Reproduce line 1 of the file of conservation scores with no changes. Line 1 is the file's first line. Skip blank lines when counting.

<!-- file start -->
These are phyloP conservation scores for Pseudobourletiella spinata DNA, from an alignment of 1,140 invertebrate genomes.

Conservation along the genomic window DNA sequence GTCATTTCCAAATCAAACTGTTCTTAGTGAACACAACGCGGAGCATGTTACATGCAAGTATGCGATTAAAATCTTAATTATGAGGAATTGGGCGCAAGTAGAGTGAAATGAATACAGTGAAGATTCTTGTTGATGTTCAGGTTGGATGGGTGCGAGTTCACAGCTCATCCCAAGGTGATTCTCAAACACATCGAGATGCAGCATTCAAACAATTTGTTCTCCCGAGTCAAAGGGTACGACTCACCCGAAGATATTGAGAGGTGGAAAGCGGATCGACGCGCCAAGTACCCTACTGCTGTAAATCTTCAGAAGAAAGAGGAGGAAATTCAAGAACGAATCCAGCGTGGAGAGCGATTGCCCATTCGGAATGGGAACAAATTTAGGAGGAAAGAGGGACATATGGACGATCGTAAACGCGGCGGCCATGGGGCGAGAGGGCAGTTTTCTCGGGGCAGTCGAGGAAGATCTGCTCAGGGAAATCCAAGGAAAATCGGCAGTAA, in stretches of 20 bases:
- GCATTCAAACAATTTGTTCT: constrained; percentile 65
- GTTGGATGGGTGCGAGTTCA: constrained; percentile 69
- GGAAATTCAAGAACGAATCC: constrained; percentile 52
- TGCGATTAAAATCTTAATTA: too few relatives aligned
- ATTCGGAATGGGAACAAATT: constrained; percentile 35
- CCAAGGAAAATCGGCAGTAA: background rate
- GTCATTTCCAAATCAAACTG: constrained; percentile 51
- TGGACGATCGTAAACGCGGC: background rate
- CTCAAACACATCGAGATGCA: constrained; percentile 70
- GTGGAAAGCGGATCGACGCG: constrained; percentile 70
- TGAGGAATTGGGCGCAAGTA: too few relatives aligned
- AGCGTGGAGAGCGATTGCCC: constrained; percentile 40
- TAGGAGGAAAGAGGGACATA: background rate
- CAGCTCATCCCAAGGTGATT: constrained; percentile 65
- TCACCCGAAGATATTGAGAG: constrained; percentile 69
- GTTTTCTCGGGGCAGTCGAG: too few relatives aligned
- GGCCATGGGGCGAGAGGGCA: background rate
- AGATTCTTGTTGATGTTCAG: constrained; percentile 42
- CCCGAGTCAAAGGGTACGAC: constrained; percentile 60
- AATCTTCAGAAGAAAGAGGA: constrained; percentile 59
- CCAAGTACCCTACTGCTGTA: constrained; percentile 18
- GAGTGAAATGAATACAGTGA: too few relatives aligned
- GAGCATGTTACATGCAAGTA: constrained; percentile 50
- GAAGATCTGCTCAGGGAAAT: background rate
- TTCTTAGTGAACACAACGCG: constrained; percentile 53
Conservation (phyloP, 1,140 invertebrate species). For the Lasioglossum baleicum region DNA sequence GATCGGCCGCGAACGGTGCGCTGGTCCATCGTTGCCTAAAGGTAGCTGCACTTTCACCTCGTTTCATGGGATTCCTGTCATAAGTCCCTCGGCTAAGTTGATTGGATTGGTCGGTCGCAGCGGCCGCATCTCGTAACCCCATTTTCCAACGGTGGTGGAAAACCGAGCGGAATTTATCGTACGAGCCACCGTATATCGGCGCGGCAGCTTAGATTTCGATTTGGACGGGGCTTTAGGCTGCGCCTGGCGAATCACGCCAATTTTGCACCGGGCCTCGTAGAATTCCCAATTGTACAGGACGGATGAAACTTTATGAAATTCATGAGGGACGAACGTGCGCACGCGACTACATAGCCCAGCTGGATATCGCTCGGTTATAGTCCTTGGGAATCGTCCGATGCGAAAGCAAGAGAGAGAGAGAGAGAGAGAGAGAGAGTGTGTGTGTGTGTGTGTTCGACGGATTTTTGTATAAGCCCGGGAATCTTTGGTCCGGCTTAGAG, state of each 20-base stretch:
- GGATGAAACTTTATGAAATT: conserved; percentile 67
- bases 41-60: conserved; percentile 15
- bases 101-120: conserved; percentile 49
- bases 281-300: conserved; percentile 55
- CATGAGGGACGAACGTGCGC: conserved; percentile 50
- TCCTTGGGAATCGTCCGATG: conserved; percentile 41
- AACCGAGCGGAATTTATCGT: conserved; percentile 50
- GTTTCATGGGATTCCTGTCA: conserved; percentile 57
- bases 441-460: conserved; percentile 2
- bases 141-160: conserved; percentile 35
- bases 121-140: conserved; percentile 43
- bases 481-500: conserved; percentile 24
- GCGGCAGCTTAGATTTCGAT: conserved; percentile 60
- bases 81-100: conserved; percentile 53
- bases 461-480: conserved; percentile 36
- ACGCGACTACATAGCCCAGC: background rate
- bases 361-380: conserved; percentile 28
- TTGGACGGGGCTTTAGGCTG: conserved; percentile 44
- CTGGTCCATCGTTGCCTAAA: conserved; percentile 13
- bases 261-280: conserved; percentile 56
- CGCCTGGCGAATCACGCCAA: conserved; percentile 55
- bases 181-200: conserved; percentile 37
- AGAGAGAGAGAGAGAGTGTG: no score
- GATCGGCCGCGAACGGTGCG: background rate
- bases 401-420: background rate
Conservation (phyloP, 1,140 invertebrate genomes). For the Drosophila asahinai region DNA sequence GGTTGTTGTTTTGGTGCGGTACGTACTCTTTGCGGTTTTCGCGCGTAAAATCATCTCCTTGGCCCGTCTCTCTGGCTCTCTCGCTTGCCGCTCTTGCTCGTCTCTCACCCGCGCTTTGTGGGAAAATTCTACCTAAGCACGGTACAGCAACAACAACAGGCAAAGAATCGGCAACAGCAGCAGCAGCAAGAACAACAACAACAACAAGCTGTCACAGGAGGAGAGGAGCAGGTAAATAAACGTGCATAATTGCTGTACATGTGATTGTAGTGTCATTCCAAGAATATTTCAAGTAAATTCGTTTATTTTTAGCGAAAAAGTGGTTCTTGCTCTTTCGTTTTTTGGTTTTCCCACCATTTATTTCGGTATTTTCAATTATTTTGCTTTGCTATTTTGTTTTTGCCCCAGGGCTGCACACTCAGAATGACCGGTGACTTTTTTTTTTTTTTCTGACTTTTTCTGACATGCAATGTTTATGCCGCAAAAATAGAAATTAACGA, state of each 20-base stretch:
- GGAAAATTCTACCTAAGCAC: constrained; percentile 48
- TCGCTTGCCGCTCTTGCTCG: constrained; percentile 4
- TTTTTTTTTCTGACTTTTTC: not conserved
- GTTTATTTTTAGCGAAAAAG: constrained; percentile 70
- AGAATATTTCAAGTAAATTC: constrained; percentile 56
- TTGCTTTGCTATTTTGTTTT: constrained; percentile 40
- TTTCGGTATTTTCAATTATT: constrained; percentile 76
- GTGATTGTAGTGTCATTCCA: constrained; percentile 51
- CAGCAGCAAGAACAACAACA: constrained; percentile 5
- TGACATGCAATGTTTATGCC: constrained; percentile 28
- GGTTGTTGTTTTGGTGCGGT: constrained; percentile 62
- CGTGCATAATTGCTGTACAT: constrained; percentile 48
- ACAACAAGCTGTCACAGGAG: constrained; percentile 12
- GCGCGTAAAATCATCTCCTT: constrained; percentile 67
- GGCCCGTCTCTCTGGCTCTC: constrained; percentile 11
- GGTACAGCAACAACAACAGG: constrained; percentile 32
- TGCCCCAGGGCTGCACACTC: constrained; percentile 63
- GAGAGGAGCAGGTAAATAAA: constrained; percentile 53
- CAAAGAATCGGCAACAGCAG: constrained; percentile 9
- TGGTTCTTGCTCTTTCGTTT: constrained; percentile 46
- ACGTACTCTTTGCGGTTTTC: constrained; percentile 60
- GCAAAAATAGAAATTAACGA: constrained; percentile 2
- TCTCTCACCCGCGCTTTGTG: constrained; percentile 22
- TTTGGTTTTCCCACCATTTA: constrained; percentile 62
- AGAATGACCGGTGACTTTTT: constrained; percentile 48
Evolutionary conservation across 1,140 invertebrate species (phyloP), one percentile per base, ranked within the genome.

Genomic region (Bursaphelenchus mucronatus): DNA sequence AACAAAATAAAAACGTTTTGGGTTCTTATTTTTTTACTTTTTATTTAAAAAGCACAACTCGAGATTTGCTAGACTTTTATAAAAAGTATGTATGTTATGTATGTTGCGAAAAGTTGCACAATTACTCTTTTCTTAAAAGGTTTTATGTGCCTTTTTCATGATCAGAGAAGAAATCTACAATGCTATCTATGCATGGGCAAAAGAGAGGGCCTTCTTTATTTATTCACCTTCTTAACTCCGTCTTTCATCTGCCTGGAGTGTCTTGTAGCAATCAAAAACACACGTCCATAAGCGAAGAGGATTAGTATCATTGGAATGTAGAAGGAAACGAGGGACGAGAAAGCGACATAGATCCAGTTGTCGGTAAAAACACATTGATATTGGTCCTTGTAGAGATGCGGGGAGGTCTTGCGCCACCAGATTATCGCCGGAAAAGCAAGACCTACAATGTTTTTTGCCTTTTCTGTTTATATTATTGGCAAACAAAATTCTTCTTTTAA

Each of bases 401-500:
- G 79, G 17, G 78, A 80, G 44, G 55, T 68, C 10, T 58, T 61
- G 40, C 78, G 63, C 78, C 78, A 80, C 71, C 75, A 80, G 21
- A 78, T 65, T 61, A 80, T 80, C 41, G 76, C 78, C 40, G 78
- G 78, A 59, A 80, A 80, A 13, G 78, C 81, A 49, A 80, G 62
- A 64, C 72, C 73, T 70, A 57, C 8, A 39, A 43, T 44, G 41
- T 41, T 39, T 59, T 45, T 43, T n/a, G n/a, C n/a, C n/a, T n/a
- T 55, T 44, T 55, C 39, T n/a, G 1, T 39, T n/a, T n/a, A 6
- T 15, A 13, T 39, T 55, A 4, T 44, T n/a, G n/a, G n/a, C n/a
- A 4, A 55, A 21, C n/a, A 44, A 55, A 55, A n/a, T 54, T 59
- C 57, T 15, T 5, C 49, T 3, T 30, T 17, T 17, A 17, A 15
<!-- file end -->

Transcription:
These are phyloP conservation scores for Pseudobourletiella spinata DNA, from an alignment of 1,140 invertebrate genomes.